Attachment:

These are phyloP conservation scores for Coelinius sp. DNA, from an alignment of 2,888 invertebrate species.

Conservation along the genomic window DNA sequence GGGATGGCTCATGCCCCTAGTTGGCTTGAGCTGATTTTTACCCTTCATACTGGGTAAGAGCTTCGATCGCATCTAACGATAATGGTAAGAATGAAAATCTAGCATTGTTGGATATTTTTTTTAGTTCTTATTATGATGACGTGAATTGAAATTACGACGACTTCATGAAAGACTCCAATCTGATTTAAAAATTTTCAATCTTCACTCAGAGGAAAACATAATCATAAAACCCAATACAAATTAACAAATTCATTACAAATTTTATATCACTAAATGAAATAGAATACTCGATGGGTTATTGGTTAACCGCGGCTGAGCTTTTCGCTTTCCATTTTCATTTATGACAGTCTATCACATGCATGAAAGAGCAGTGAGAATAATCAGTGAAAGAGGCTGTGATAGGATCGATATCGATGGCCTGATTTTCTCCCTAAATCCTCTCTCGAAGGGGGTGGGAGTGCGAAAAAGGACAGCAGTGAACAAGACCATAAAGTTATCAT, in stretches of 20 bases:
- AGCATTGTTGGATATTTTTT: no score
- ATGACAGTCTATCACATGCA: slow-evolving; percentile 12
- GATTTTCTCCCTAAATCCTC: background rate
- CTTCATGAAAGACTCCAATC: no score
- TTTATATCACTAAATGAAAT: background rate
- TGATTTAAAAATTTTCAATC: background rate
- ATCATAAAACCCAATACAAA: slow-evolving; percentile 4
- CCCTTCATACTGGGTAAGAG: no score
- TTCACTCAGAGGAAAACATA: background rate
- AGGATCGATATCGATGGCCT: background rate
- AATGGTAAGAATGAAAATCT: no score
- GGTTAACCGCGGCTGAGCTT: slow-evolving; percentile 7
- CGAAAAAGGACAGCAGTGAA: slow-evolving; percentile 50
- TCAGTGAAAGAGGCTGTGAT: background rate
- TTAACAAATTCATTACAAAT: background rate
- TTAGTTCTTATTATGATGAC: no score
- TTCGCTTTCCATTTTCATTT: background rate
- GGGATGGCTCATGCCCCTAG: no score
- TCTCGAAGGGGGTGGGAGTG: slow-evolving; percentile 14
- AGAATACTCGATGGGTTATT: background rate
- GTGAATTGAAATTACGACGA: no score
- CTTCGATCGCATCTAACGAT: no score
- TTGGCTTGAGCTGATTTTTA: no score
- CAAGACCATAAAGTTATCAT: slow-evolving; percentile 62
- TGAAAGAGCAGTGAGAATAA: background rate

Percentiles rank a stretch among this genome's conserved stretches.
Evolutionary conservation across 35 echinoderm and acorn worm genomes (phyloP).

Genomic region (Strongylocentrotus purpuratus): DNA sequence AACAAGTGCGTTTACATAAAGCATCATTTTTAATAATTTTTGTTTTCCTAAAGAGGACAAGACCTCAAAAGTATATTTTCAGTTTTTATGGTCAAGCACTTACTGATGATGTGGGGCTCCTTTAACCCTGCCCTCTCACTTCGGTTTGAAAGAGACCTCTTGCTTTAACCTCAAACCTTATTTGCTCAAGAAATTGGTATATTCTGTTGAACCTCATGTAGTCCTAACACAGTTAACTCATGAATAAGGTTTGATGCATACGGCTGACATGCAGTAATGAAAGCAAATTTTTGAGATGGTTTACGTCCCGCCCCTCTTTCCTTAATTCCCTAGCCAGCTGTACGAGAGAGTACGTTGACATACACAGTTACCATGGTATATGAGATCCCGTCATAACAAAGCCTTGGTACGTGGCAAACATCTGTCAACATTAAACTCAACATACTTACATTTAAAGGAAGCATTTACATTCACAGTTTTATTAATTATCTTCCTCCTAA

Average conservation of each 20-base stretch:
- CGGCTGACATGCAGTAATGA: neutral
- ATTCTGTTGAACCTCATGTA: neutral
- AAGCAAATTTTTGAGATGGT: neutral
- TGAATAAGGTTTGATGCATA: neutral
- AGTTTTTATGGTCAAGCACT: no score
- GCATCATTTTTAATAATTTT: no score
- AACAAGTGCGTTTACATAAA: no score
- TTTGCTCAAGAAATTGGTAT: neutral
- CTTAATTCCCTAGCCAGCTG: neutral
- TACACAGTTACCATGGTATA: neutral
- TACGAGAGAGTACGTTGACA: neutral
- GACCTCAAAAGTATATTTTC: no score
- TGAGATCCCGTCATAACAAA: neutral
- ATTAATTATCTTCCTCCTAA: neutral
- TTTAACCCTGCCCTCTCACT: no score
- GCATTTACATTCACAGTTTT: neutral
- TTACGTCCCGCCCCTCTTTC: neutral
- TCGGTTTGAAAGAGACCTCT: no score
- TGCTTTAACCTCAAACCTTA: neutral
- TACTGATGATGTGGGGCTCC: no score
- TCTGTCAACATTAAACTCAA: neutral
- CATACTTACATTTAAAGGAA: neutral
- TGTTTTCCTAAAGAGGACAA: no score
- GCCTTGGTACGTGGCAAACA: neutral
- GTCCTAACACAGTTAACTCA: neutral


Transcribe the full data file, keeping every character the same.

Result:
These are phyloP conservation scores for Coelinius sp. DNA, from an alignment of 2,888 invertebrate species.

Conservation along the genomic window DNA sequence GGGATGGCTCATGCCCCTAGTTGGCTTGAGCTGATTTTTACCCTTCATACTGGGTAAGAGCTTCGATCGCATCTAACGATAATGGTAAGAATGAAAATCTAGCATTGTTGGATATTTTTTTTAGTTCTTATTATGATGACGTGAATTGAAATTACGACGACTTCATGAAAGACTCCAATCTGATTTAAAAATTTTCAATCTTCACTCAGAGGAAAACATAATCATAAAACCCAATACAAATTAACAAATTCATTACAAATTTTATATCACTAAATGAAATAGAATACTCGATGGGTTATTGGTTAACCGCGGCTGAGCTTTTCGCTTTCCATTTTCATTTATGACAGTCTATCACATGCATGAAAGAGCAGTGAGAATAATCAGTGAAAGAGGCTGTGATAGGATCGATATCGATGGCCTGATTTTCTCCCTAAATCCTCTCTCGAAGGGGGTGGGAGTGCGAAAAAGGACAGCAGTGAACAAGACCATAAAGTTATCAT, in stretches of 20 bases:
- AGCATTGTTGGATATTTTTT: no score
- ATGACAGTCTATCACATGCA: slow-evolving; percentile 12
- GATTTTCTCCCTAAATCCTC: background rate
- CTTCATGAAAGACTCCAATC: no score
- TTTATATCACTAAATGAAAT: background rate
- TGATTTAAAAATTTTCAATC: background rate
- ATCATAAAACCCAATACAAA: slow-evolving; percentile 4
- CCCTTCATACTGGGTAAGAG: no score
- TTCACTCAGAGGAAAACATA: background rate
- AGGATCGATATCGATGGCCT: background rate
- AATGGTAAGAATGAAAATCT: no score
- GGTTAACCGCGGCTGAGCTT: slow-evolving; percentile 7
- CGAAAAAGGACAGCAGTGAA: slow-evolving; percentile 50
- TCAGTGAAAGAGGCTGTGAT: background rate
- TTAACAAATTCATTACAAAT: background rate
- TTAGTTCTTATTATGATGAC: no score
- TTCGCTTTCCATTTTCATTT: background rate
- GGGATGGCTCATGCCCCTAG: no score
- TCTCGAAGGGGGTGGGAGTG: slow-evolving; percentile 14
- AGAATACTCGATGGGTTATT: background rate
- GTGAATTGAAATTACGACGA: no score
- CTTCGATCGCATCTAACGAT: no score
- TTGGCTTGAGCTGATTTTTA: no score
- CAAGACCATAAAGTTATCAT: slow-evolving; percentile 62
- TGAAAGAGCAGTGAGAATAA: background rate

Percentiles rank a stretch among this genome's conserved stretches.
Evolutionary conservation across 35 echinoderm and acorn worm genomes (phyloP).

Genomic region (Strongylocentrotus purpuratus): DNA sequence AACAAGTGCGTTTACATAAAGCATCATTTTTAATAATTTTTGTTTTCCTAAAGAGGACAAGACCTCAAAAGTATATTTTCAGTTTTTATGGTCAAGCACTTACTGATGATGTGGGGCTCCTTTAACCCTGCCCTCTCACTTCGGTTTGAAAGAGACCTCTTGCTTTAACCTCAAACCTTATTTGCTCAAGAAATTGGTATATTCTGTTGAACCTCATGTAGTCCTAACACAGTTAACTCATGAATAAGGTTTGATGCATACGGCTGACATGCAGTAATGAAAGCAAATTTTTGAGATGGTTTACGTCCCGCCCCTCTTTCCTTAATTCCCTAGCCAGCTGTACGAGAGAGTACGTTGACATACACAGTTACCATGGTATATGAGATCCCGTCATAACAAAGCCTTGGTACGTGGCAAACATCTGTCAACATTAAACTCAACATACTTACATTTAAAGGAAGCATTTACATTCACAGTTTTATTAATTATCTTCCTCCTAA

Average conservation of each 20-base stretch:
- CGGCTGACATGCAGTAATGA: neutral
- ATTCTGTTGAACCTCATGTA: neutral
- AAGCAAATTTTTGAGATGGT: neutral
- TGAATAAGGTTTGATGCATA: neutral
- AGTTTTTATGGTCAAGCACT: no score
- GCATCATTTTTAATAATTTT: no score
- AACAAGTGCGTTTACATAAA: no score
- TTTGCTCAAGAAATTGGTAT: neutral
- CTTAATTCCCTAGCCAGCTG: neutral
- TACACAGTTACCATGGTATA: neutral
- TACGAGAGAGTACGTTGACA: neutral
- GACCTCAAAAGTATATTTTC: no score
- TGAGATCCCGTCATAACAAA: neutral
- ATTAATTATCTTCCTCCTAA: neutral
- TTTAACCCTGCCCTCTCACT: no score
- GCATTTACATTCACAGTTTT: neutral
- TTACGTCCCGCCCCTCTTTC: neutral
- TCGGTTTGAAAGAGACCTCT: no score
- TGCTTTAACCTCAAACCTTA: neutral
- TACTGATGATGTGGGGCTCC: no score
- TCTGTCAACATTAAACTCAA: neutral
- CATACTTACATTTAAAGGAA: neutral
- TGTTTTCCTAAAGAGGACAA: no score
- GCCTTGGTACGTGGCAAACA: neutral
- GTCCTAACACAGTTAACTCA: neutral